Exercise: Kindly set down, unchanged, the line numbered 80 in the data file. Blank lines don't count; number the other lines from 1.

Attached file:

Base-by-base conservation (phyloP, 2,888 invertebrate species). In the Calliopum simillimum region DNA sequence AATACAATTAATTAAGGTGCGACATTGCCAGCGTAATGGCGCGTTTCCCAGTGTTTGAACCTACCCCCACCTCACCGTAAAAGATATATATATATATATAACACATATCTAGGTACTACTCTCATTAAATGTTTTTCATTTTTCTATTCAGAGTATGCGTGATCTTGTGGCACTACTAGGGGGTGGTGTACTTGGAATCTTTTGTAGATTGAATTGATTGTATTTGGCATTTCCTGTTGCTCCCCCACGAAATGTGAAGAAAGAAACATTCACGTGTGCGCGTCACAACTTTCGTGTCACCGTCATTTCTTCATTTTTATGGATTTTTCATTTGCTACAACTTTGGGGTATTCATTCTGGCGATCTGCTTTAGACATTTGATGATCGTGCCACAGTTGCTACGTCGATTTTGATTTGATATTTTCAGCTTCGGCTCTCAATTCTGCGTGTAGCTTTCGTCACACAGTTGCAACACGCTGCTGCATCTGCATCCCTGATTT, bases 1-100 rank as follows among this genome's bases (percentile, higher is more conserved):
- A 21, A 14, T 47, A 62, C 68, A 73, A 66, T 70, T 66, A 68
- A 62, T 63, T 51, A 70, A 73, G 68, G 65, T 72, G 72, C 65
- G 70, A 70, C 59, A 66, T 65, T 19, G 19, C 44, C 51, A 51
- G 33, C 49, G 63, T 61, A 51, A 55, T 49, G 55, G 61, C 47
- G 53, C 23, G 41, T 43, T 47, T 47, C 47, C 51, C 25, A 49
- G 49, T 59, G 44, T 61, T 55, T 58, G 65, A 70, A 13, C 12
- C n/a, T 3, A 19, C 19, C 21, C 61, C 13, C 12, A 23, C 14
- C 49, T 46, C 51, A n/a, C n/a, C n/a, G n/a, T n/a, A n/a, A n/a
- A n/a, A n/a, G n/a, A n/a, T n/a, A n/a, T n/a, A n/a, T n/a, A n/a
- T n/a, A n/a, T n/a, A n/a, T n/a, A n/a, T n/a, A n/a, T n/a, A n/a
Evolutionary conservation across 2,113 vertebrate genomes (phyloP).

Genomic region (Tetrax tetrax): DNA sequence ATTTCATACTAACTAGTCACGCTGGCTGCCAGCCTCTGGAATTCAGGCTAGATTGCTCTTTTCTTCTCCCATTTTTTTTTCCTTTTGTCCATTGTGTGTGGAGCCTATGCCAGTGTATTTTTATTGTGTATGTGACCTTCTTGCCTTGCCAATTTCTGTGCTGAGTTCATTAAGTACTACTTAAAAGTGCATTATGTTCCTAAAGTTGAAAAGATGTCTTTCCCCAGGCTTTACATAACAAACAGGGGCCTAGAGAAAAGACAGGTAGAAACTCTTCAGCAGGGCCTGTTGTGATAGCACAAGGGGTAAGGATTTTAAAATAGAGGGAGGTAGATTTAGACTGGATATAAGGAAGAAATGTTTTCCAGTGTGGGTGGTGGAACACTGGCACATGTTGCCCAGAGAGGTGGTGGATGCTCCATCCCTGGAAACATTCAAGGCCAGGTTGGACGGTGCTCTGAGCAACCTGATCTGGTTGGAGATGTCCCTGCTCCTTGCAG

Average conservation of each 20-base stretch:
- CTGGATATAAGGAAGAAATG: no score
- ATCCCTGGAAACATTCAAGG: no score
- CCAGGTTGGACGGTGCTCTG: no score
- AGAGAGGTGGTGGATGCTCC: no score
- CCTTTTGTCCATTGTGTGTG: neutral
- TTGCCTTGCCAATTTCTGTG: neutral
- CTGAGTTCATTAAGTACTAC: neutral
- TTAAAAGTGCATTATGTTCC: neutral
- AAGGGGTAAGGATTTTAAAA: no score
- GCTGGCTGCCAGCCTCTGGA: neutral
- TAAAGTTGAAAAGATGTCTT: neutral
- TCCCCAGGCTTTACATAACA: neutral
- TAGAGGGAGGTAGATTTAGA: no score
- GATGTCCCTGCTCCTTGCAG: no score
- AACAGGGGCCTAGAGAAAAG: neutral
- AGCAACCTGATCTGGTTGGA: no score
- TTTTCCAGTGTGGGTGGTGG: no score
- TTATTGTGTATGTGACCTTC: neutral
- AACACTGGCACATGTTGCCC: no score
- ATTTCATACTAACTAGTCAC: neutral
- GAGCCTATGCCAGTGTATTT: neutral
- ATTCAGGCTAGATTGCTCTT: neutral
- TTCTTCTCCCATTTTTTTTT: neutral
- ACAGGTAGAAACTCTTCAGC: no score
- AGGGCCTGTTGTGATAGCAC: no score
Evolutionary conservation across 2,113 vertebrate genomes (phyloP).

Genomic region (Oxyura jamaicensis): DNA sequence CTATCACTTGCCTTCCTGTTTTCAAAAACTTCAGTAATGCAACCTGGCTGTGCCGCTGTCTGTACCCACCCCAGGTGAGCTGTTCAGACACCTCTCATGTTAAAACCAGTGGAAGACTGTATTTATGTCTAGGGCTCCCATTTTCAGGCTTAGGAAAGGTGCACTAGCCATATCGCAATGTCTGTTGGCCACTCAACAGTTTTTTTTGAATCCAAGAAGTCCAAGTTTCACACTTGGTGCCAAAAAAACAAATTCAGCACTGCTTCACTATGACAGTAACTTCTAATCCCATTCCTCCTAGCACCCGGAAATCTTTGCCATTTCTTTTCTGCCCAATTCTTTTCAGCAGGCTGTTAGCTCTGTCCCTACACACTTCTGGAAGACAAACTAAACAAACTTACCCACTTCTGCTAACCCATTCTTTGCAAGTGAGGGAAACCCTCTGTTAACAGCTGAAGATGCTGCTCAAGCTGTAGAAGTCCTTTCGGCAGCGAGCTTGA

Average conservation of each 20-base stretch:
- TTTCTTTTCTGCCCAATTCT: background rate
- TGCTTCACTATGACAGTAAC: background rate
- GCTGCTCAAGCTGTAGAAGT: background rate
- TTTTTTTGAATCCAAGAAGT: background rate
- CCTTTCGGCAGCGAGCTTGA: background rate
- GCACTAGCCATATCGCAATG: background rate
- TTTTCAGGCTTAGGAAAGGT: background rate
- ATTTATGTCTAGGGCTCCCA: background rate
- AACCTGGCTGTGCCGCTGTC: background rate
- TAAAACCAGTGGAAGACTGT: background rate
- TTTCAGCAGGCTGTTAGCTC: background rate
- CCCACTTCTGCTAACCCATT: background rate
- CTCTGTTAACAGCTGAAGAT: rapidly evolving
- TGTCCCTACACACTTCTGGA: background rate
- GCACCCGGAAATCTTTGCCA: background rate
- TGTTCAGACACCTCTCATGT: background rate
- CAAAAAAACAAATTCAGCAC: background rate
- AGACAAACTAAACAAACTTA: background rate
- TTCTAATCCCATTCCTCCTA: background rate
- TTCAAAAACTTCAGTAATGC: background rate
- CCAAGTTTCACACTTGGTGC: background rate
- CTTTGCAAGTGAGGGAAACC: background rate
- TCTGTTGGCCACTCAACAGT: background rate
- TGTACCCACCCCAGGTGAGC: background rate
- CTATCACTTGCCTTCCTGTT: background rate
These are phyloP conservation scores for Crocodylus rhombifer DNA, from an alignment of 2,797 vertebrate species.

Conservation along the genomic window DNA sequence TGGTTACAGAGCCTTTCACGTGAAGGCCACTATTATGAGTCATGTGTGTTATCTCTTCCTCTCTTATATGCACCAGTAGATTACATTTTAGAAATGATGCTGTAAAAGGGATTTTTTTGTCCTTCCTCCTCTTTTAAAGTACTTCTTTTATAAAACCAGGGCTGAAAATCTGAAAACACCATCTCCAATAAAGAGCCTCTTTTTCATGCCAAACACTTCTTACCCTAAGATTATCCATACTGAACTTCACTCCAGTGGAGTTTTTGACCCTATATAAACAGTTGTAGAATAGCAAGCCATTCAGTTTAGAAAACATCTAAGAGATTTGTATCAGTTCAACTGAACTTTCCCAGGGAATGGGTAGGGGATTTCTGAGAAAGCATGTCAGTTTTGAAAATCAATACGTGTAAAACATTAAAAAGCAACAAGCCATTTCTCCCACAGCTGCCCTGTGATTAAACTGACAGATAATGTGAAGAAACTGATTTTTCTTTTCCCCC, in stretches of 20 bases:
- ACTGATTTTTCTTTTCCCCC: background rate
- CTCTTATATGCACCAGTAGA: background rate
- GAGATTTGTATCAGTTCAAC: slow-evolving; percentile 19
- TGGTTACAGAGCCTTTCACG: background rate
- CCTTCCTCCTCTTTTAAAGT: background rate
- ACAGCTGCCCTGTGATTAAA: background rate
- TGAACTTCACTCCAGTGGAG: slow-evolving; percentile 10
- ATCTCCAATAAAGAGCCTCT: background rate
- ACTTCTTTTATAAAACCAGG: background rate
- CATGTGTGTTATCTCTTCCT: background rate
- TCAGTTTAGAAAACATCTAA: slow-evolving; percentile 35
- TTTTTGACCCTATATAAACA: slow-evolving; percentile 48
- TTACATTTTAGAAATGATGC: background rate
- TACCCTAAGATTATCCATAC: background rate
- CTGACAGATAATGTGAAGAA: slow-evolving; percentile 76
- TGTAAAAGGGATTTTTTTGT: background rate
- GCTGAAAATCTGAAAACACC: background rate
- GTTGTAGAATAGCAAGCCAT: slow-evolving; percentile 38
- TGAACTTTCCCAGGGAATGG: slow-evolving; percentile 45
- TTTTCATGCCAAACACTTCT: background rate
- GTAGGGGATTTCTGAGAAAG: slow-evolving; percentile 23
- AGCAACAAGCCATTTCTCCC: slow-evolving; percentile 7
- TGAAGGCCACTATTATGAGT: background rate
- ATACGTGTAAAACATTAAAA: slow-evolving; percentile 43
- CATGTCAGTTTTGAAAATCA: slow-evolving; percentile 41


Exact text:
- TCAGTTTAGAAAACATCTAA: slow-evolving; percentile 35